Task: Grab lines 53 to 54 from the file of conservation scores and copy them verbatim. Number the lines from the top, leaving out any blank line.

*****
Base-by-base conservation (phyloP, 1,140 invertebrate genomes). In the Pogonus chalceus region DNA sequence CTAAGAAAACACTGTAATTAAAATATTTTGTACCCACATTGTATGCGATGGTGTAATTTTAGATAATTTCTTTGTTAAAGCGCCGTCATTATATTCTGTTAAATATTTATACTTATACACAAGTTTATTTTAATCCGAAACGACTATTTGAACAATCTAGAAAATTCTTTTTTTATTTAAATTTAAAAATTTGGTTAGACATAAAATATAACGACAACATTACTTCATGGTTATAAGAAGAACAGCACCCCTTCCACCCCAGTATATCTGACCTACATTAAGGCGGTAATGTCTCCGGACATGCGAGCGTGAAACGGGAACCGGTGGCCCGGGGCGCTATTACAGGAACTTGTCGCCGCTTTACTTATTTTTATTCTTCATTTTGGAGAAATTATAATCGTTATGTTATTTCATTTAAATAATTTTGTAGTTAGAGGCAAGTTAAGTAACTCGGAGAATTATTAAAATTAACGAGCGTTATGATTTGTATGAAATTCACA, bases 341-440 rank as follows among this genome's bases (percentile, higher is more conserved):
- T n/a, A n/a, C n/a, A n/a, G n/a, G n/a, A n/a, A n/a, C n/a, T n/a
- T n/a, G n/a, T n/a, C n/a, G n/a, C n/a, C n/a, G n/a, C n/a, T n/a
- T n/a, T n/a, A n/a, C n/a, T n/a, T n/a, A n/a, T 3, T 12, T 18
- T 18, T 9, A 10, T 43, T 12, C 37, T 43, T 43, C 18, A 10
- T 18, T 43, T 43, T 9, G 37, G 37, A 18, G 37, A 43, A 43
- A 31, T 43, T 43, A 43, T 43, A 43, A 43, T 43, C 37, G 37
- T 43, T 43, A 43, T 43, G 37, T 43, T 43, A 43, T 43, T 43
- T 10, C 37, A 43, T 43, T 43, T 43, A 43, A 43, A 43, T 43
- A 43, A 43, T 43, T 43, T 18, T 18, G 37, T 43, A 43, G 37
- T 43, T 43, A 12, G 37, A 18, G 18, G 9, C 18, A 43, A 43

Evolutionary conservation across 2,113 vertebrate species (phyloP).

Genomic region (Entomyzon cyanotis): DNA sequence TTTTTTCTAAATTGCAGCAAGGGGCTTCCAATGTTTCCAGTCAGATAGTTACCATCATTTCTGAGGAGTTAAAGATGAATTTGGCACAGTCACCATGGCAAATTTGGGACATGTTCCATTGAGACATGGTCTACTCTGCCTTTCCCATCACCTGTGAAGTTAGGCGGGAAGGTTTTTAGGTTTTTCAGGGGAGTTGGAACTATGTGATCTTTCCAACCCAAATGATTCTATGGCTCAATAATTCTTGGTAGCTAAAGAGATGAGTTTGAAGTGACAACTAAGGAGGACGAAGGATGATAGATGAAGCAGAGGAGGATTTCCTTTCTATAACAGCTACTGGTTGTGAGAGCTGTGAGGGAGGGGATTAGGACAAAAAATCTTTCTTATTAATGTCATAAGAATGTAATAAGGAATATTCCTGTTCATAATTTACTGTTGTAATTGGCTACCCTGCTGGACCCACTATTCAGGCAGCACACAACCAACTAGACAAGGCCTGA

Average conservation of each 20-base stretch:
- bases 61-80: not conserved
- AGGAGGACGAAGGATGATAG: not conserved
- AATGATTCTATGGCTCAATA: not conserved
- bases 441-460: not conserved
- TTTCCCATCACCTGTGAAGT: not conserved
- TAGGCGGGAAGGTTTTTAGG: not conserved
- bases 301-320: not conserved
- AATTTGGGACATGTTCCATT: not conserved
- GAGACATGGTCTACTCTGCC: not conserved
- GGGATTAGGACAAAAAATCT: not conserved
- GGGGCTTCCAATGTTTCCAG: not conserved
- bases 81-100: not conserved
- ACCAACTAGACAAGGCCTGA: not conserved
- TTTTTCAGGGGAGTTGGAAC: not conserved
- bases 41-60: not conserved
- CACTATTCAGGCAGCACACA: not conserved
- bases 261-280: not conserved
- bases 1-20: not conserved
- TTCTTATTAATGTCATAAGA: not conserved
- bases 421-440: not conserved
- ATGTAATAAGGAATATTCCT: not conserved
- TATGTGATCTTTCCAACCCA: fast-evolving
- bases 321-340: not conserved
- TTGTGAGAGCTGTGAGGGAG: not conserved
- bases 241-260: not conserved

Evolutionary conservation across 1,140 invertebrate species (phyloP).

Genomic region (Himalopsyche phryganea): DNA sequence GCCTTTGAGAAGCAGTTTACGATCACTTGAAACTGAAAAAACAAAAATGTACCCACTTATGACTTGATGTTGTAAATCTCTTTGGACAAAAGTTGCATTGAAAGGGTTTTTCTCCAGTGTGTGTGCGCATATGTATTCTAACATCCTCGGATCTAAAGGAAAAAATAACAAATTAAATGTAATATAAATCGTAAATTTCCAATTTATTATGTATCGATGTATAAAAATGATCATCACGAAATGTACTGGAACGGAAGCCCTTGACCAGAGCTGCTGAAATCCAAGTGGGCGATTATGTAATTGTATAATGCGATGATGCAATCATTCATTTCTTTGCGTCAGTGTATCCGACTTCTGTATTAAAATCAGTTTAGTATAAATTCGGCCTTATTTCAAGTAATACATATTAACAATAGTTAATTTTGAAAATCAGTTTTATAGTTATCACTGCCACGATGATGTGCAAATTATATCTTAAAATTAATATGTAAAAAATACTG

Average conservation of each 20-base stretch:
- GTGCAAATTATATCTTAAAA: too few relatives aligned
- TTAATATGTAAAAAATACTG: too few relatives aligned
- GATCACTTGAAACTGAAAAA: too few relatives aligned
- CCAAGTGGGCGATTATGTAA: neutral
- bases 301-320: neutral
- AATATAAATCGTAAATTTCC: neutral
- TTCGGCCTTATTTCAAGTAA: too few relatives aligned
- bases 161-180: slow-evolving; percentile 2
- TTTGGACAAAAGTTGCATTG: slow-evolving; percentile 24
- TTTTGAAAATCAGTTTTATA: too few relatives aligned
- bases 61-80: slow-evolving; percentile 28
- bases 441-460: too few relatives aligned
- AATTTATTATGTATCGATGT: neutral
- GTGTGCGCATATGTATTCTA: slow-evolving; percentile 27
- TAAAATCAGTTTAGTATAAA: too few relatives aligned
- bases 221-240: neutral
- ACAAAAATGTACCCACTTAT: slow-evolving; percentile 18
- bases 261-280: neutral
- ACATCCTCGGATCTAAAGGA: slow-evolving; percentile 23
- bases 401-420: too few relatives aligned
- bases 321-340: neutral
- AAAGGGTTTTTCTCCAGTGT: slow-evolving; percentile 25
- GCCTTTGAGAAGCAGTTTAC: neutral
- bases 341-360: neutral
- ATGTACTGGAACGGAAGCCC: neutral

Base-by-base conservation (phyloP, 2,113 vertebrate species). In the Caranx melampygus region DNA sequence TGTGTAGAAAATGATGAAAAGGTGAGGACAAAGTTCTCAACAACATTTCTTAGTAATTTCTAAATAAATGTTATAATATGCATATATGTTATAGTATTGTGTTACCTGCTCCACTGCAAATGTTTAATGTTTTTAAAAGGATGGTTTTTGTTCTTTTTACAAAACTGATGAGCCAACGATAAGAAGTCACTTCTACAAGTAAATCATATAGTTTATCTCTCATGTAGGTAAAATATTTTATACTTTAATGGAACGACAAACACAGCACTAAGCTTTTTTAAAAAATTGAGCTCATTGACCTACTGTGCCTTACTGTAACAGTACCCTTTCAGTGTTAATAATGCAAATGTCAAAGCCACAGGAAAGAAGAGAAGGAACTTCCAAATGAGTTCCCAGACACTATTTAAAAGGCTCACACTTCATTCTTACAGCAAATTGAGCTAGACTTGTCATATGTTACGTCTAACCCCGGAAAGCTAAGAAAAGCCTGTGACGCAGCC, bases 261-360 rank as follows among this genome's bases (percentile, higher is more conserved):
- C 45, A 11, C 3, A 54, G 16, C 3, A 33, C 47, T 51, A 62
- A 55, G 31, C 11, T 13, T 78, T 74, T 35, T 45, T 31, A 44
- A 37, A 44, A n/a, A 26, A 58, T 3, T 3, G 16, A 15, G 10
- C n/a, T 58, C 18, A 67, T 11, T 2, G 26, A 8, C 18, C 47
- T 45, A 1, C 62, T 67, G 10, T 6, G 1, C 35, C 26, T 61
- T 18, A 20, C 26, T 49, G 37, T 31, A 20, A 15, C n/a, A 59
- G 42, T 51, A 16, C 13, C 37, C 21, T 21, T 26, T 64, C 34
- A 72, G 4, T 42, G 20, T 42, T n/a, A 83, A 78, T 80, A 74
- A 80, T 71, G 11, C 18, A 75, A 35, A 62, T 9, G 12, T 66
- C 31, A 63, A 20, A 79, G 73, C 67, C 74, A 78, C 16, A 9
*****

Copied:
- bases 61-80: slow-evolving; percentile 28
- bases 441-460: too few relatives aligned